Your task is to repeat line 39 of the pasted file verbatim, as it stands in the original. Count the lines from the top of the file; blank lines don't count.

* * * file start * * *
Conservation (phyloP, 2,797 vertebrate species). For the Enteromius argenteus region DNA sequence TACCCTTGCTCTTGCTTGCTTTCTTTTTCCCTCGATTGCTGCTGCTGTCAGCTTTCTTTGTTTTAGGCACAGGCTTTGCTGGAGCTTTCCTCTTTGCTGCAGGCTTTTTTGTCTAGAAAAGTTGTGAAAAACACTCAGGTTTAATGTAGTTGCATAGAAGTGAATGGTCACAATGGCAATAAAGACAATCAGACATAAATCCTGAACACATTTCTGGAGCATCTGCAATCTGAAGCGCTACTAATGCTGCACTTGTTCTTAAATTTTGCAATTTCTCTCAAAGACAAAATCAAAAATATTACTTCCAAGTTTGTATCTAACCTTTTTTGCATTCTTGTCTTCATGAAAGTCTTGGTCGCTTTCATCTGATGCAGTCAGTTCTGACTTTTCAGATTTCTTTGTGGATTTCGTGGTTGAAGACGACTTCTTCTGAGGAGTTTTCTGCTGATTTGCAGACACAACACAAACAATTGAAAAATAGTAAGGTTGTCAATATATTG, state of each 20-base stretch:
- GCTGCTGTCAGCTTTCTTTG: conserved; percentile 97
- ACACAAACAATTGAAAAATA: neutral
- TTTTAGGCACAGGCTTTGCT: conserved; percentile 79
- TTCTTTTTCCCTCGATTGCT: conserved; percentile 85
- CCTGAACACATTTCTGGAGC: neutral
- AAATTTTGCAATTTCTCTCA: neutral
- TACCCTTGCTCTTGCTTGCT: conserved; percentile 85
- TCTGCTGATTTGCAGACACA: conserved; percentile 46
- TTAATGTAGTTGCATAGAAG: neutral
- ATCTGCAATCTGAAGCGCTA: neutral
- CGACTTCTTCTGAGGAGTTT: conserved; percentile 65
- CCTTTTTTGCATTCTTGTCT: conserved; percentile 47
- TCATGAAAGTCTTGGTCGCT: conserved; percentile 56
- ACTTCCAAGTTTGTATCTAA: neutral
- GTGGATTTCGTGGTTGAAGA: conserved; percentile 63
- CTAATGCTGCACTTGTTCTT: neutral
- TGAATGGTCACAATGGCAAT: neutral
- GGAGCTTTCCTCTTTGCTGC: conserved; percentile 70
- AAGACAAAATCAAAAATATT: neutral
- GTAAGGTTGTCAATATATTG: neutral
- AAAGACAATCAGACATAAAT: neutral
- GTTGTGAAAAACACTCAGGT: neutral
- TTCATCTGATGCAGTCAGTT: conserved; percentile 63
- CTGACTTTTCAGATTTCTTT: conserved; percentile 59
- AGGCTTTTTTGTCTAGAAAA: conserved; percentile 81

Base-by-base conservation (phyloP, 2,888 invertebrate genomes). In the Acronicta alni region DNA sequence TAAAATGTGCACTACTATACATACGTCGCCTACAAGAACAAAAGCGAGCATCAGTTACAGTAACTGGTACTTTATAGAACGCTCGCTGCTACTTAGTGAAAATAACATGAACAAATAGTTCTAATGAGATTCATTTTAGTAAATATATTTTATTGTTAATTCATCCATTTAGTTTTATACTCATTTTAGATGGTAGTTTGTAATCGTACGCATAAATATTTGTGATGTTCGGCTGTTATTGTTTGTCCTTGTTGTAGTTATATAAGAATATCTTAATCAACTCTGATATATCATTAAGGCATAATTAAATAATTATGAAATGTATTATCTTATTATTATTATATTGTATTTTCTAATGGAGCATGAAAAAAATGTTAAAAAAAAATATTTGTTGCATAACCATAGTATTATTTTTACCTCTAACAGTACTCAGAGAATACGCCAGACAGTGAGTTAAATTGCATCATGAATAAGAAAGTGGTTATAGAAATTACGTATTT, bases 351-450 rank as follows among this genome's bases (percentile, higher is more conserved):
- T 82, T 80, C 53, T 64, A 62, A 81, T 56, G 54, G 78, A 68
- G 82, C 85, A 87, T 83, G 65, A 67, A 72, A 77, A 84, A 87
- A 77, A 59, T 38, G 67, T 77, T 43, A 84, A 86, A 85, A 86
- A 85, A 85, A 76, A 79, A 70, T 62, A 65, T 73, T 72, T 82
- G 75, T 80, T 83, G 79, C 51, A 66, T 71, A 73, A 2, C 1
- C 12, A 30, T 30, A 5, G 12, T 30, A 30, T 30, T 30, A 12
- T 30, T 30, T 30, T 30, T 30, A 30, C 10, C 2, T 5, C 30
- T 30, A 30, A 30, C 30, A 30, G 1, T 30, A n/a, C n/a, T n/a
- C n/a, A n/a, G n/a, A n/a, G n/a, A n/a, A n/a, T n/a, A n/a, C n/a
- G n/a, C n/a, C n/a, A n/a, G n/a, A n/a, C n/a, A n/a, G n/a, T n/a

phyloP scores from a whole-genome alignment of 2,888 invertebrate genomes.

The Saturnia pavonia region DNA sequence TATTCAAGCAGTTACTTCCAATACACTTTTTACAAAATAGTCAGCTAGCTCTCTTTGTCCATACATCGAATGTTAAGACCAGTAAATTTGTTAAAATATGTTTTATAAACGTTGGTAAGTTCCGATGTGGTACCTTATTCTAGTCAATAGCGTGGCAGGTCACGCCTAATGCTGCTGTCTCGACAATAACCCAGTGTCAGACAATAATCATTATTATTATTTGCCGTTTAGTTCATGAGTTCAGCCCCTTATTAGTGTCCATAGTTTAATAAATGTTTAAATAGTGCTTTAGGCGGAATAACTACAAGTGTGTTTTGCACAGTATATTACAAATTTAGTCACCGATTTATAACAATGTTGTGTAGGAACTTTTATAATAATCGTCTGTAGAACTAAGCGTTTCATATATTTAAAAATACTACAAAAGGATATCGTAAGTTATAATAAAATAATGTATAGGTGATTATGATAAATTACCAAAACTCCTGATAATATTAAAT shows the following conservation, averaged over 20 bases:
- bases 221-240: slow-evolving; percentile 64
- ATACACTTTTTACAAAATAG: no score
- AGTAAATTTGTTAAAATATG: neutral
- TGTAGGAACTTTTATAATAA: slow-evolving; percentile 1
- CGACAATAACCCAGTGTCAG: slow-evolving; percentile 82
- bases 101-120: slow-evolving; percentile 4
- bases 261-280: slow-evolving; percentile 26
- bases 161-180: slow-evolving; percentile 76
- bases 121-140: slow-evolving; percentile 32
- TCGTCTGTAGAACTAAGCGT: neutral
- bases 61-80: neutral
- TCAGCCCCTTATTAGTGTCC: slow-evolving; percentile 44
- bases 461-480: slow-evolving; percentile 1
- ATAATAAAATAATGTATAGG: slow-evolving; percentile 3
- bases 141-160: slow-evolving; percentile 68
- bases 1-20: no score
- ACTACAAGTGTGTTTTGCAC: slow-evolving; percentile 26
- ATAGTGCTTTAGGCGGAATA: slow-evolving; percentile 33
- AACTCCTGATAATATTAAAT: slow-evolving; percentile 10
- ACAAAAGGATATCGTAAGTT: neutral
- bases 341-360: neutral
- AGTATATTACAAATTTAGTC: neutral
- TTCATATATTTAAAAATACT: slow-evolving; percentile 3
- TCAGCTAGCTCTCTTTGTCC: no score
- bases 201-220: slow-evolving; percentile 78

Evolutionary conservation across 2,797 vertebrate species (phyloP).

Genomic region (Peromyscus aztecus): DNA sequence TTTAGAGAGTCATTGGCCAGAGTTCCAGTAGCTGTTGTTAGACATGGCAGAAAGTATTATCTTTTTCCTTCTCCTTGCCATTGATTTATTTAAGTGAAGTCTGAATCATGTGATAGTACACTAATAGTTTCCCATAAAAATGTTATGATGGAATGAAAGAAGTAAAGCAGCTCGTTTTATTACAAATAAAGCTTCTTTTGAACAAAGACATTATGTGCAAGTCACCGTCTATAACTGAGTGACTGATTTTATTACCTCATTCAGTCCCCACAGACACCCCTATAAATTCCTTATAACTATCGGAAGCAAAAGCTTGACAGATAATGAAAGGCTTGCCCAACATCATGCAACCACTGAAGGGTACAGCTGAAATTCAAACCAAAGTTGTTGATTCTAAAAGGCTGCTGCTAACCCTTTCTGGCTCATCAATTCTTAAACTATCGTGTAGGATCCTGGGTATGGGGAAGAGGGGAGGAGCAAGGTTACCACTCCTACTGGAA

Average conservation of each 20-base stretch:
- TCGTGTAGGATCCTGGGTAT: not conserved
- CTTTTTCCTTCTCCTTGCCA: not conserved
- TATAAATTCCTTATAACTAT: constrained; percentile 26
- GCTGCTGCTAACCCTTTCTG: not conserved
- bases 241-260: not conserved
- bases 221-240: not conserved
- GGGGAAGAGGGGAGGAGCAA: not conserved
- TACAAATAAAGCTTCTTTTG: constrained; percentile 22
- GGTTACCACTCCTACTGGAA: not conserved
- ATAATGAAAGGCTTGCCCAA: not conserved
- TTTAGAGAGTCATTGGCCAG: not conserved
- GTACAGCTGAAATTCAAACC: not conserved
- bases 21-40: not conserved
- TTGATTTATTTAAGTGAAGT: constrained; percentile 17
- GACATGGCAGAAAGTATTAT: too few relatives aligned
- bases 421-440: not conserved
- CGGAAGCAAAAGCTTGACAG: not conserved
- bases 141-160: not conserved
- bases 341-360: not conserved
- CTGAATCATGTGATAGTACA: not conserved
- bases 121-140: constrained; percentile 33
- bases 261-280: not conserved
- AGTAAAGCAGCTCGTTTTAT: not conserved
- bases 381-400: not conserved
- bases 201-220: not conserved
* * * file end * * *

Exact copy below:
The Saturnia pavonia region DNA sequence TATTCAAGCAGTTACTTCCAATACACTTTTTACAAAATAGTCAGCTAGCTCTCTTTGTCCATACATCGAATGTTAAGACCAGTAAATTTGTTAAAATATGTTTTATAAACGTTGGTAAGTTCCGATGTGGTACCTTATTCTAGTCAATAGCGTGGCAGGTCACGCCTAATGCTGCTGTCTCGACAATAACCCAGTGTCAGACAATAATCATTATTATTATTTGCCGTTTAGTTCATGAGTTCAGCCCCTTATTAGTGTCCATAGTTTAATAAATGTTTAAATAGTGCTTTAGGCGGAATAACTACAAGTGTGTTTTGCACAGTATATTACAAATTTAGTCACCGATTTATAACAATGTTGTGTAGGAACTTTTATAATAATCGTCTGTAGAACTAAGCGTTTCATATATTTAAAAATACTACAAAAGGATATCGTAAGTTATAATAAAATAATGTATAGGTGATTATGATAAATTACCAAAACTCCTGATAATATTAAAT shows the following conservation, averaged over 20 bases: